Knowing the Fine Line Between Termination and Excellence
Originally published September 19, 2017 by The Montrose Daily Press
Fine lines. There’s something about the beauty of balancing between two extremes that seemingly appeals to the senses. The place between sleep and awake, right and wrong, artistry and insanity.
Leaders, bosses and managers walk a fine line with employee performance. On one hand, demanding excellence is important; to be the best we can be. On the other hand, allowing for grace in mistakes and failures.
In reality, sometimes people need to be fired. Ending the relationship is a gift to them and the organization. It is important we do let these people go when the time comes.
When that happens, many of us spend the majority of our time thinking about the person we have to terminate and our own personal feelings on the matter. Often, the most important feelings we should take into consideration are those of the team members who remain.
Can you think of a time in your career when one of your coworkers, or worse, a senior leader in your organization was terminated? Do you remember the feeling of bewilderment, curiosity, and impending insecurity over your own position?
Of course employers can’t, or shouldn’t, talk about why someone no longer works with the organization. But that doesn’t matter. People always know without you saying a word.
The next time you let someone go, immediately gather your people. Let them know you understand how unnerving it can be to watch someone leave an organization abruptly. Make sure you express value in each of your team members; this was an isolated incident and no one is in danger of losing their job.
Some HR professionals may advise against this. But sometimes, coloring outside the lines is better than adhering to policy. If it came down to it and your “indiscretion” was brought to light, wouldn’t you rather take the heat for that than leave your team bewildered, insecure and distrusting?
As we established earlier, we are walking a fine line. Sometimes, firing someone is not the best choice. What if they are one of your most talented employees, yet continually display performance or social issues? Some organizations have little tolerance for these type of individuals and eventually find a way to push them out or let them go. Other organizations let the behavior fester and affect other team members and the organization as a whole. Neither of these approaches build trust, security, or respect between you and your team.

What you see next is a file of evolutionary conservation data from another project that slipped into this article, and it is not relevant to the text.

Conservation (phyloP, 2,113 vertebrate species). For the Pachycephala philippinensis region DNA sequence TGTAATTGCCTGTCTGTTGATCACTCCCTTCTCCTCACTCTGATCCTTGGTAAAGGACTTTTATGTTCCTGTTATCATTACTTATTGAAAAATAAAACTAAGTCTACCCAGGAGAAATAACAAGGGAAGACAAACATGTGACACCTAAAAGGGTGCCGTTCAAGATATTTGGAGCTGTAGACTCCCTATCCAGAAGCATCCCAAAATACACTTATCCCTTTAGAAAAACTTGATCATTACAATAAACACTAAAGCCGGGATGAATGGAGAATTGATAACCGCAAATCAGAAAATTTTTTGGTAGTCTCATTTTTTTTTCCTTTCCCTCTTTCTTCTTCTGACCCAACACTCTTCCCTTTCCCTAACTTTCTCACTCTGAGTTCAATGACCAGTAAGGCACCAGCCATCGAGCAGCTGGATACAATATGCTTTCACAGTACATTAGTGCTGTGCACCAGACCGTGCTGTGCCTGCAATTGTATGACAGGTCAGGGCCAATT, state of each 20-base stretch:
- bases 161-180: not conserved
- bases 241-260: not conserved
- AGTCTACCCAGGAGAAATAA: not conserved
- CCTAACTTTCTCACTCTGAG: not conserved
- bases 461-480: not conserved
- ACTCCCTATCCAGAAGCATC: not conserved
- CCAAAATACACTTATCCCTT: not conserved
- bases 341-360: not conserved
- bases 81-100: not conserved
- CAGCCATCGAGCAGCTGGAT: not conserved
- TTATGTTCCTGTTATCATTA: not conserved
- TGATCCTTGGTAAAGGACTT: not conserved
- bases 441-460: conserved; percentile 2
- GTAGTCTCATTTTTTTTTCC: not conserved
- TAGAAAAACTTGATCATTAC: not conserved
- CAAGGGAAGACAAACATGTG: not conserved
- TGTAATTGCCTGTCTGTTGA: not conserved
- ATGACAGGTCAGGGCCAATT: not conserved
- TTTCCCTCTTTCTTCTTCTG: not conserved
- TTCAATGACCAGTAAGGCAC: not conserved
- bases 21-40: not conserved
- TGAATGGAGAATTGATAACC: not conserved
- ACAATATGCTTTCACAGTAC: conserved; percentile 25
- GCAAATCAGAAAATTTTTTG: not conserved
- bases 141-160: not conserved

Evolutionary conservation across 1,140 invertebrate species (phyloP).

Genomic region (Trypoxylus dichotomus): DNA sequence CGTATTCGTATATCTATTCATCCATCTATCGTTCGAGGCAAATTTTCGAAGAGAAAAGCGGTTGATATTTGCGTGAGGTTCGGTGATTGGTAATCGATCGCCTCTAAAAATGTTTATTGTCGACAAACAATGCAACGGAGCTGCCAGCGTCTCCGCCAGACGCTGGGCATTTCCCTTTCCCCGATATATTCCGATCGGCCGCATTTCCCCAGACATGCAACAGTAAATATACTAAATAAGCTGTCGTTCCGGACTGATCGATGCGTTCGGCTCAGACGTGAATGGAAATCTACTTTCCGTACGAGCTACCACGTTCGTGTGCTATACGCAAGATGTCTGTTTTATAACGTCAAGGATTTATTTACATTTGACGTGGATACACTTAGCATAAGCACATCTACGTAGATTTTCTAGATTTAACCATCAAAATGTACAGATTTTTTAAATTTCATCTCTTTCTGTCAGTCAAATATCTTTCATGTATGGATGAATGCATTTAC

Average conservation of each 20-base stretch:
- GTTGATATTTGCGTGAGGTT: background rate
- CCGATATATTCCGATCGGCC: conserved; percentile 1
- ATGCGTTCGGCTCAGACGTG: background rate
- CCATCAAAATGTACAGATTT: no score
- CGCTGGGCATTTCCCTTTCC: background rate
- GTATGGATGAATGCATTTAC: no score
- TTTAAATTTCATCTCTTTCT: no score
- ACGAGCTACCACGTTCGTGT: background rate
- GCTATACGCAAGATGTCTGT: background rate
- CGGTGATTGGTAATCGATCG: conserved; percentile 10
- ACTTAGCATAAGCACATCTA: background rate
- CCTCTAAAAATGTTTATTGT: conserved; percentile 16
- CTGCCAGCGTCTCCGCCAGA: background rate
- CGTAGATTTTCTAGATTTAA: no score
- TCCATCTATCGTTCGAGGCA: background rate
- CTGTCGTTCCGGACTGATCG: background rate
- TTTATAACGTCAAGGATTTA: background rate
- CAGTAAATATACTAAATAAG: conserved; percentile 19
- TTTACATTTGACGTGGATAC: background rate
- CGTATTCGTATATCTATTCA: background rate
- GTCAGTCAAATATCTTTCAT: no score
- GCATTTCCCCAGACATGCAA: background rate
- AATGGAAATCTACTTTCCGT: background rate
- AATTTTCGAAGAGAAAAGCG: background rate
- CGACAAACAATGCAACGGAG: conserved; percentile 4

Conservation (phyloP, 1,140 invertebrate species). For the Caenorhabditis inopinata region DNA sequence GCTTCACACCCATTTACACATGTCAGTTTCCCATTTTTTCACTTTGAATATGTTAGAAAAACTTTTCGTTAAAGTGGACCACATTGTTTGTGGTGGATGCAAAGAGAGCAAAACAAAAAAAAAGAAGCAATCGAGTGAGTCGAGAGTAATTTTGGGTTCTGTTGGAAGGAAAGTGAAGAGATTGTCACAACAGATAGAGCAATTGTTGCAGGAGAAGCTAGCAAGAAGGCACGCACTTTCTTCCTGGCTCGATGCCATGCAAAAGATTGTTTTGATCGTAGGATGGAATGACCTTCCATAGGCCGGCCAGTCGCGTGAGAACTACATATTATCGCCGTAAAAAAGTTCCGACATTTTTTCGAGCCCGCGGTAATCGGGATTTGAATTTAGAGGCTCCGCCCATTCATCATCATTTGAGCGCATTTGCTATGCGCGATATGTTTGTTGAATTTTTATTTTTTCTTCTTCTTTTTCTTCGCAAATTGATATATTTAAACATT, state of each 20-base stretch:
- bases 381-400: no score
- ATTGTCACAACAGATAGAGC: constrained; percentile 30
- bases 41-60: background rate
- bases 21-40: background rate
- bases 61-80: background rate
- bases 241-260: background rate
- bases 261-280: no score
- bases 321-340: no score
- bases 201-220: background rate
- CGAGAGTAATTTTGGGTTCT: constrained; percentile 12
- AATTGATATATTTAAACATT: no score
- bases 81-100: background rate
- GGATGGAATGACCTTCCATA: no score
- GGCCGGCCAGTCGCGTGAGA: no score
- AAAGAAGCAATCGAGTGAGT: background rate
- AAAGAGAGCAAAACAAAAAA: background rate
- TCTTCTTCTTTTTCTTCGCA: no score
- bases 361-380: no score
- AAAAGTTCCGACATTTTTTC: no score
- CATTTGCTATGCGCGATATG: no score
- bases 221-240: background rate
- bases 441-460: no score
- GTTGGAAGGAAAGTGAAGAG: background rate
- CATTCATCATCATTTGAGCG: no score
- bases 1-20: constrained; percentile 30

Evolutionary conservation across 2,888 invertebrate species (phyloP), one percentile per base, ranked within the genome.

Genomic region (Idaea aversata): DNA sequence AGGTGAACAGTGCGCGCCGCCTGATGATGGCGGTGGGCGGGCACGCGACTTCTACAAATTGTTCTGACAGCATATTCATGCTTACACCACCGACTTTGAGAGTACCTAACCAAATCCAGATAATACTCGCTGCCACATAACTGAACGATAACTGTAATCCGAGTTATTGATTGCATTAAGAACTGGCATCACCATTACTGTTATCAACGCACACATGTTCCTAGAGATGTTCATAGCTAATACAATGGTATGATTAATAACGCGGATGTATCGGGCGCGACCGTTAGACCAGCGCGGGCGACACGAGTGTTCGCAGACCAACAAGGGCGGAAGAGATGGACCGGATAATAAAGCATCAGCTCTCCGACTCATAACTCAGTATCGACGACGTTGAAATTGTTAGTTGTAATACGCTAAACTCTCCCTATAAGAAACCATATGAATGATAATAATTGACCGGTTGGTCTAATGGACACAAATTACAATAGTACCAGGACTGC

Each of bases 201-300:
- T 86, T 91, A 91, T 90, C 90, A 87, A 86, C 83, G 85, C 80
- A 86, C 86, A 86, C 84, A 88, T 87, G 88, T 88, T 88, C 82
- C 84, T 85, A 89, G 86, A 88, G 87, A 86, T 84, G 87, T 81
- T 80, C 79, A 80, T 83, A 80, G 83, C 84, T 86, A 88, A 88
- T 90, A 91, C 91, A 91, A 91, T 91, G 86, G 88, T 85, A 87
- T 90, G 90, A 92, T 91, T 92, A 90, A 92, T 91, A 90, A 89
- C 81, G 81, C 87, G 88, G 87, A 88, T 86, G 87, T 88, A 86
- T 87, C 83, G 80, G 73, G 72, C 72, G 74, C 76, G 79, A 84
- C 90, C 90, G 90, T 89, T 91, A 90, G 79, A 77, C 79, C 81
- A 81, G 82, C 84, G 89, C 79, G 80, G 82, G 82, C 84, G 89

True leaders have the ability to see through behavioral mishaps. These leaders know good talent may get thrown out with the bathwater if the situation isn’t handled properly.
There was once a young Naval officer named Elliot. He was fired from the ship he was working on and reassigned to the USS Benfold under the command of Captain D. Michael Abrashoff.
Captain Abrashoff quickly discovered that despite Elliot’s young age of twenty-three, he had more technical and tactical knowledge than many of Abrashoff’s department heads. The problem was Elliot’s self-confidence. His former crew members sensed this and sadly bullied him as food for their own egos. Elliot came to Benfold rough, defensive and on the fight.
Many leaders would have contributed to the demise of Elliot. After all, traditional management practices teach us we must separate personal and professional performance issues. But that’s never reality. Each person is a collision of who they are personally and professionally. Extricating one from the other is foolish and short sighted.
While Captain Abrashoff knew it would take extra time and personal attention, he took Elliot under his wing. He told Elliot that Benfold’s crew is entrusted to treat everyone with dignity and respect and that no less would be accepted from Elliot. In turn, no one would belittle Elliot. Abrashoff went on to help Elliot recognize his strengths over time. Because of this investment, Elliot ended up with a successful career as a Naval leader and later, businessman.
More than this, Abrashoff’s crew got the message that screw-ups happen, and the ship and its commanders believe in comebacks. The crew understood their leader was there to help them and not give up on them. In his book, “It’s Your Ship”, Abrashoff writes, “Leaders and managers need to understand that their employees are keenly attuned to their actions and reactions. If they see you give up on someone, they understand instantly that there’s no room for redemption in this outfit, and they could be next to go. If they see you intervene to help someone who is worth your effort, they will be reassured.
End result? A team who is secure in their position, confident in your leadership and comfortable enough to take risks when warranted. Better than that? A positive attitude about you and the organization. A gift that no amount of money can buy.
Chelsea Rosty is the executive director of the Montrose Chamber of Commerce and director of business innovation for the City of Montrose. She can be reached at firstname.lastname@example.org.